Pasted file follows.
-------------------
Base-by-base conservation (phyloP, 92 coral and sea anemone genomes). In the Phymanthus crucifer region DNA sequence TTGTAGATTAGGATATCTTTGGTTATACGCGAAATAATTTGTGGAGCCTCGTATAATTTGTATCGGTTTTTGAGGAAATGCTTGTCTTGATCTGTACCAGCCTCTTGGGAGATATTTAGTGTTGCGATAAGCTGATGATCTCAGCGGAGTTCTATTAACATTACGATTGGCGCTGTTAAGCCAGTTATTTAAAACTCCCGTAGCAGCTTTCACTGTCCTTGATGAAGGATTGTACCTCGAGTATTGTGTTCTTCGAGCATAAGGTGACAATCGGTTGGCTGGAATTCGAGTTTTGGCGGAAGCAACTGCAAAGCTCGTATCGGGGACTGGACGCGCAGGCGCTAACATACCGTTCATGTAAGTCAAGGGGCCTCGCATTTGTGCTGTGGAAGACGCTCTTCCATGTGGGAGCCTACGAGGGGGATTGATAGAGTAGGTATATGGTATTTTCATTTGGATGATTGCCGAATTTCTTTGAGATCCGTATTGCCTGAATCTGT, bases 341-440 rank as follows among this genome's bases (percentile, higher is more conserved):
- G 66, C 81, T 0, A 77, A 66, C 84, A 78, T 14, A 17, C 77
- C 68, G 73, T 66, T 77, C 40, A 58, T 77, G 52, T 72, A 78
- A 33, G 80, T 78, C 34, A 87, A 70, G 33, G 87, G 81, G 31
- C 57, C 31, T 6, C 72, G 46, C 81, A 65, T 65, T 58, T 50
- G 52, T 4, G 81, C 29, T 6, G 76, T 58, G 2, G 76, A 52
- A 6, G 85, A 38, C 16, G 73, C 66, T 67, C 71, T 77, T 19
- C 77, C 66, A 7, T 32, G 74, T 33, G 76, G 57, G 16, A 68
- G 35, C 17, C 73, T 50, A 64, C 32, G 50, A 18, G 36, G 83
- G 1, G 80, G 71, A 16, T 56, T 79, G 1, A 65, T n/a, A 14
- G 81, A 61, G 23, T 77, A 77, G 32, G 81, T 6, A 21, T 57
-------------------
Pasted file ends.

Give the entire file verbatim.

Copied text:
Base-by-base conservation (phyloP, 92 coral and sea anemone genomes). In the Phymanthus crucifer region DNA sequence TTGTAGATTAGGATATCTTTGGTTATACGCGAAATAATTTGTGGAGCCTCGTATAATTTGTATCGGTTTTTGAGGAAATGCTTGTCTTGATCTGTACCAGCCTCTTGGGAGATATTTAGTGTTGCGATAAGCTGATGATCTCAGCGGAGTTCTATTAACATTACGATTGGCGCTGTTAAGCCAGTTATTTAAAACTCCCGTAGCAGCTTTCACTGTCCTTGATGAAGGATTGTACCTCGAGTATTGTGTTCTTCGAGCATAAGGTGACAATCGGTTGGCTGGAATTCGAGTTTTGGCGGAAGCAACTGCAAAGCTCGTATCGGGGACTGGACGCGCAGGCGCTAACATACCGTTCATGTAAGTCAAGGGGCCTCGCATTTGTGCTGTGGAAGACGCTCTTCCATGTGGGAGCCTACGAGGGGGATTGATAGAGTAGGTATATGGTATTTTCATTTGGATGATTGCCGAATTTCTTTGAGATCCGTATTGCCTGAATCTGT, bases 341-440 rank as follows among this genome's bases (percentile, higher is more conserved):
- G 66, C 81, T 0, A 77, A 66, C 84, A 78, T 14, A 17, C 77
- C 68, G 73, T 66, T 77, C 40, A 58, T 77, G 52, T 72, A 78
- A 33, G 80, T 78, C 34, A 87, A 70, G 33, G 87, G 81, G 31
- C 57, C 31, T 6, C 72, G 46, C 81, A 65, T 65, T 58, T 50
- G 52, T 4, G 81, C 29, T 6, G 76, T 58, G 2, G 76, A 52
- A 6, G 85, A 38, C 16, G 73, C 66, T 67, C 71, T 77, T 19
- C 77, C 66, A 7, T 32, G 74, T 33, G 76, G 57, G 16, A 68
- G 35, C 17, C 73, T 50, A 64, C 32, G 50, A 18, G 36, G 83
- G 1, G 80, G 71, A 16, T 56, T 79, G 1, A 65, T n/a, A 14
- G 81, A 61, G 23, T 77, A 77, G 32, G 81, T 6, A 21, T 57